Afghanistan: Taliban Overshadowed By A Larger Threat


August 6, 2007: The Taliban have changed tactics, now they favor kidnapping foreigners and suicide bombings, to try and weaken the government. The traditional Taliban tactics, of war bands (of 50-100 gunmen) roaming the countryside, attacking the police and terrorizing villagers into supporting the cause, have failed. The Afghan police and army are too well trained and equipped (with radios, to call in NATO troops and airpower) to be defeated. The losses for the Taliban are very high, with a third or more the men in these war bands being killed. Many of the survivors are wounded, or captured. This is bad for morale, and makes recruiting more difficult. It's been tough on the leadership as well. Last week, U.S. forces detected a meeting of Taliban leaders in southern Afghanistan. Smart bombs hit the meeting, which had gathered over a hundred Taliban followers to witness the execution of two men suspected of passing information to the government. Over a hundred people were killed. The Taliban promptly claimed most of the dead were civilians. But they always do that, and no one believes them anymore. Afghans know that the Taliban attract smart bombs, and the Taliban have increasingly used force and threats to obtain human shields. This will sometimes lead to gun battles between civilians and Taliban. The Afghans aren't stupid, and the Taliban are desperate.

The kidnapping and terror approach means fewer Taliban casualties, the possibility of ransom, and the higher enemy casualties. True, many of the suicide bombs kill civilians. But the Taliban have now bought into the Arab belief that civilians killed in these terror attacks become involuntary martyrs to the cause. The Taliban don't really care if they are hated, they never did. They just want to be feared, and obeyed. If a change in tactics will make that happen, then it's all good.

The Taliban have also increased their death squad activity against government officials. In the past month, five judges have been murdered. The Taliban believe that only clerics should dispense justice, according to Islamic law. Teachers are still being threatened, especially if they teach girls, but the killing of teachers has declined. This was very unpopular, and caused more armed resistance to the Taliban.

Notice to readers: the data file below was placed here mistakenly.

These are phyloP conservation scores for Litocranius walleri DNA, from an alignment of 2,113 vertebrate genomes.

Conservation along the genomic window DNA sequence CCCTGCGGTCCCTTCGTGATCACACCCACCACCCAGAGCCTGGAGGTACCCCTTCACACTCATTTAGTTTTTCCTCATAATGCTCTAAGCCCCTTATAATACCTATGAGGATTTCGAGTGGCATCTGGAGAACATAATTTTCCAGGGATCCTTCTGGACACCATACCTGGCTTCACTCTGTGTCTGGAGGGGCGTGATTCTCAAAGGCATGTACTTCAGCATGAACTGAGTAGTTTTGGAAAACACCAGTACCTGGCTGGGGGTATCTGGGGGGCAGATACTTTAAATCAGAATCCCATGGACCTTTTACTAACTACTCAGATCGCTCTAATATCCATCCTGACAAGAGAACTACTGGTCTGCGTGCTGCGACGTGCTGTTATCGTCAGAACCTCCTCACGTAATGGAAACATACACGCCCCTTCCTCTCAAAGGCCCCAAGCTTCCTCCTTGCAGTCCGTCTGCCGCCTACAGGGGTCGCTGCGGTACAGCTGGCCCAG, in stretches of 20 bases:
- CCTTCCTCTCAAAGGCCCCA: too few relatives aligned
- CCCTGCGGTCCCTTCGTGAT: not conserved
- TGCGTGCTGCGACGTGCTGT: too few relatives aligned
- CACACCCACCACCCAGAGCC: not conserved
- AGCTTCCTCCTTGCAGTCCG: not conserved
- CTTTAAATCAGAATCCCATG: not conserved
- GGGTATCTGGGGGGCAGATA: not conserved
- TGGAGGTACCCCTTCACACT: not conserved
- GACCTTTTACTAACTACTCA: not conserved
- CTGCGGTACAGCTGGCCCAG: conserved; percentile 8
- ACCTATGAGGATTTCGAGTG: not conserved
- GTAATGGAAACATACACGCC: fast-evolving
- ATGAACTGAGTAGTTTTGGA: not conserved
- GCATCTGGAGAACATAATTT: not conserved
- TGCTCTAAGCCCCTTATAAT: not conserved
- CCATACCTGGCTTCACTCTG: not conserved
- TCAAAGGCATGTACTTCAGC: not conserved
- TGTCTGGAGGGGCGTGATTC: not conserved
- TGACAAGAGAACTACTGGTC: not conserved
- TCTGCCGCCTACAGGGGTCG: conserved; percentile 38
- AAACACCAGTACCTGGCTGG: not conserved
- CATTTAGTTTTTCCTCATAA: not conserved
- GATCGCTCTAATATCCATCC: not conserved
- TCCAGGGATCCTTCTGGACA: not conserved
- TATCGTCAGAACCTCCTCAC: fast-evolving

Kidnapping foreigners has not been very successful of late, because the government refuses to cooperate and release Taliban from prison, in exchange for the kidnapping victims. The Taliban have gotten themselves into a terrible position with the 21 South Korean hostages they hold. Two male hostages have been already been killed, and 18 of the remaining 21 are female. Most Afghans consider the kidnapping of women, particularly foreign women, disgraceful. The Taliban are in a no-win situation there. If they kill the South Korean women, they bring great shame on themselves. If they release the women without gaining the release of jailed Taliban, they make the Taliban look weak and ineffective. Even negotiating a large cash ransom from the South Korean government doesn't do much for the Taliban image. That makes the Taliban look like bandits.

Many government officials see the Taliban as a rapidly declining threat, and are shifting their attention to the drug gangs, who are growing in wealth and strength. The drug lords have more power than the Taliban, and shun publicity.


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